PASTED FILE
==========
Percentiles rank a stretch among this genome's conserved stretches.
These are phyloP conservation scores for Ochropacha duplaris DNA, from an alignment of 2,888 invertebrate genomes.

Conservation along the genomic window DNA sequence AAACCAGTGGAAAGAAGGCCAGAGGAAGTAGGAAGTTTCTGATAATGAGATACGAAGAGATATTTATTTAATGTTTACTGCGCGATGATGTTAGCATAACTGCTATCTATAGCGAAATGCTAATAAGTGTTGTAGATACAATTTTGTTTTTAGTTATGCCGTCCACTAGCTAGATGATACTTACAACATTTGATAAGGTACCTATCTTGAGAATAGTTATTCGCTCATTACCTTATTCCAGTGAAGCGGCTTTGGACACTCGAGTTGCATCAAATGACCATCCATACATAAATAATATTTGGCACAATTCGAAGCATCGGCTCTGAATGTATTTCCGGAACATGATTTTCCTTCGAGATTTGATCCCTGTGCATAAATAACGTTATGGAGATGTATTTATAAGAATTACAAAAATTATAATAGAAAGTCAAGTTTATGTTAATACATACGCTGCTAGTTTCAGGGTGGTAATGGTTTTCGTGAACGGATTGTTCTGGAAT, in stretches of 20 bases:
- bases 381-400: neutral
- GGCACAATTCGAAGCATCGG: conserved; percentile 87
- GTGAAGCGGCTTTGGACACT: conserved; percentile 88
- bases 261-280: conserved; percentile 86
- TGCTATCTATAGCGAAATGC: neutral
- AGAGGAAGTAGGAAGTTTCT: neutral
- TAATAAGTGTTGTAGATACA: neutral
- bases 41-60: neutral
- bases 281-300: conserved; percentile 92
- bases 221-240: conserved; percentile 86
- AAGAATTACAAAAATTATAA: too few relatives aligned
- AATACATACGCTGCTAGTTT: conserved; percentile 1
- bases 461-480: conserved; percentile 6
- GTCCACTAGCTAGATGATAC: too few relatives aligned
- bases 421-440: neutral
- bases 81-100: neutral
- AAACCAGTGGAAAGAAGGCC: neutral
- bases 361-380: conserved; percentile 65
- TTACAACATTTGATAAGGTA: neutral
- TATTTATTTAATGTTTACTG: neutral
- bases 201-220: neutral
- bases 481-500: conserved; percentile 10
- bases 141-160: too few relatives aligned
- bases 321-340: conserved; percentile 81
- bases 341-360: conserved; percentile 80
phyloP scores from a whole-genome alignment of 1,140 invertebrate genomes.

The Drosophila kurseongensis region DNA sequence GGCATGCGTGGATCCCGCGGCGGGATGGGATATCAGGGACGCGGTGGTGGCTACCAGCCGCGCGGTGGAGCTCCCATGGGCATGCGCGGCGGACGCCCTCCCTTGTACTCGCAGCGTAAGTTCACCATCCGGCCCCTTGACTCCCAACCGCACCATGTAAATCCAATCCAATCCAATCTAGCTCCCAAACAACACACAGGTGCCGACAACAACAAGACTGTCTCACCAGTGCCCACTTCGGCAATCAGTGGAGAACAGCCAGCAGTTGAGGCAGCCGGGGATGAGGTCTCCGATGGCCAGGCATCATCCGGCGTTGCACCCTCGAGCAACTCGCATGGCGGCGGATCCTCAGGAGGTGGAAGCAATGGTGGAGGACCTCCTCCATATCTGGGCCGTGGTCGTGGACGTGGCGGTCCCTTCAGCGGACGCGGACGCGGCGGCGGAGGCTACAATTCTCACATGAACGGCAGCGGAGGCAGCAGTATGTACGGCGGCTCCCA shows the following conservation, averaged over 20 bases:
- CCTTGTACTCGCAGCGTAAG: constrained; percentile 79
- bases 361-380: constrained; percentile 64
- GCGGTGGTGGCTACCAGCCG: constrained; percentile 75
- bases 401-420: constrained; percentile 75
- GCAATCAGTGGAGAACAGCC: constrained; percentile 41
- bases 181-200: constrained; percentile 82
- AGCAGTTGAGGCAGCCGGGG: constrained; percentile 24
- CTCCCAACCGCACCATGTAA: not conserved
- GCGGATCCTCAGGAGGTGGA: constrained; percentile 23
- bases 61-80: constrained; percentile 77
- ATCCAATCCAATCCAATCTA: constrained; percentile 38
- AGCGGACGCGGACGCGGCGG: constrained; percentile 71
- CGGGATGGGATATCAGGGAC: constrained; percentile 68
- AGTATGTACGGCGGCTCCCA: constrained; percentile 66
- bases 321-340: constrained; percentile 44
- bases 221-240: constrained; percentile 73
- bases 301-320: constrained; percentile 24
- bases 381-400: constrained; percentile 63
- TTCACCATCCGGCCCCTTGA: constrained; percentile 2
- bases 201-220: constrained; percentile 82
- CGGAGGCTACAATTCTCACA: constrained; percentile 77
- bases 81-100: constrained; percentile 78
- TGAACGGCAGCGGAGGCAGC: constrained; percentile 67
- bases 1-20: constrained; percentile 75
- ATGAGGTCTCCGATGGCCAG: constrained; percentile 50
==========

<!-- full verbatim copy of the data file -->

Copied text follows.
Percentiles rank a stretch among this genome's conserved stretches.
These are phyloP conservation scores for Ochropacha duplaris DNA, from an alignment of 2,888 invertebrate genomes.

Conservation along the genomic window DNA sequence AAACCAGTGGAAAGAAGGCCAGAGGAAGTAGGAAGTTTCTGATAATGAGATACGAAGAGATATTTATTTAATGTTTACTGCGCGATGATGTTAGCATAACTGCTATCTATAGCGAAATGCTAATAAGTGTTGTAGATACAATTTTGTTTTTAGTTATGCCGTCCACTAGCTAGATGATACTTACAACATTTGATAAGGTACCTATCTTGAGAATAGTTATTCGCTCATTACCTTATTCCAGTGAAGCGGCTTTGGACACTCGAGTTGCATCAAATGACCATCCATACATAAATAATATTTGGCACAATTCGAAGCATCGGCTCTGAATGTATTTCCGGAACATGATTTTCCTTCGAGATTTGATCCCTGTGCATAAATAACGTTATGGAGATGTATTTATAAGAATTACAAAAATTATAATAGAAAGTCAAGTTTATGTTAATACATACGCTGCTAGTTTCAGGGTGGTAATGGTTTTCGTGAACGGATTGTTCTGGAAT, in stretches of 20 bases:
- bases 381-400: neutral
- GGCACAATTCGAAGCATCGG: conserved; percentile 87
- GTGAAGCGGCTTTGGACACT: conserved; percentile 88
- bases 261-280: conserved; percentile 86
- TGCTATCTATAGCGAAATGC: neutral
- AGAGGAAGTAGGAAGTTTCT: neutral
- TAATAAGTGTTGTAGATACA: neutral
- bases 41-60: neutral
- bases 281-300: conserved; percentile 92
- bases 221-240: conserved; percentile 86
- AAGAATTACAAAAATTATAA: too few relatives aligned
- AATACATACGCTGCTAGTTT: conserved; percentile 1
- bases 461-480: conserved; percentile 6
- GTCCACTAGCTAGATGATAC: too few relatives aligned
- bases 421-440: neutral
- bases 81-100: neutral
- AAACCAGTGGAAAGAAGGCC: neutral
- bases 361-380: conserved; percentile 65
- TTACAACATTTGATAAGGTA: neutral
- TATTTATTTAATGTTTACTG: neutral
- bases 201-220: neutral
- bases 481-500: conserved; percentile 10
- bases 141-160: too few relatives aligned
- bases 321-340: conserved; percentile 81
- bases 341-360: conserved; percentile 80
phyloP scores from a whole-genome alignment of 1,140 invertebrate genomes.

The Drosophila kurseongensis region DNA sequence GGCATGCGTGGATCCCGCGGCGGGATGGGATATCAGGGACGCGGTGGTGGCTACCAGCCGCGCGGTGGAGCTCCCATGGGCATGCGCGGCGGACGCCCTCCCTTGTACTCGCAGCGTAAGTTCACCATCCGGCCCCTTGACTCCCAACCGCACCATGTAAATCCAATCCAATCCAATCTAGCTCCCAAACAACACACAGGTGCCGACAACAACAAGACTGTCTCACCAGTGCCCACTTCGGCAATCAGTGGAGAACAGCCAGCAGTTGAGGCAGCCGGGGATGAGGTCTCCGATGGCCAGGCATCATCCGGCGTTGCACCCTCGAGCAACTCGCATGGCGGCGGATCCTCAGGAGGTGGAAGCAATGGTGGAGGACCTCCTCCATATCTGGGCCGTGGTCGTGGACGTGGCGGTCCCTTCAGCGGACGCGGACGCGGCGGCGGAGGCTACAATTCTCACATGAACGGCAGCGGAGGCAGCAGTATGTACGGCGGCTCCCA shows the following conservation, averaged over 20 bases:
- CCTTGTACTCGCAGCGTAAG: constrained; percentile 79
- bases 361-380: constrained; percentile 64
- GCGGTGGTGGCTACCAGCCG: constrained; percentile 75
- bases 401-420: constrained; percentile 75
- GCAATCAGTGGAGAACAGCC: constrained; percentile 41
- bases 181-200: constrained; percentile 82
- AGCAGTTGAGGCAGCCGGGG: constrained; percentile 24
- CTCCCAACCGCACCATGTAA: not conserved
- GCGGATCCTCAGGAGGTGGA: constrained; percentile 23
- bases 61-80: constrained; percentile 77
- ATCCAATCCAATCCAATCTA: constrained; percentile 38
- AGCGGACGCGGACGCGGCGG: constrained; percentile 71
- CGGGATGGGATATCAGGGAC: constrained; percentile 68
- AGTATGTACGGCGGCTCCCA: constrained; percentile 66
- bases 321-340: constrained; percentile 44
- bases 221-240: constrained; percentile 73
- bases 301-320: constrained; percentile 24
- bases 381-400: constrained; percentile 63
- TTCACCATCCGGCCCCTTGA: constrained; percentile 2
- bases 201-220: constrained; percentile 82
- CGGAGGCTACAATTCTCACA: constrained; percentile 77
- bases 81-100: constrained; percentile 78
- TGAACGGCAGCGGAGGCAGC: constrained; percentile 67
- bases 1-20: constrained; percentile 75
- ATGAGGTCTCCGATGGCCAG: constrained; percentile 50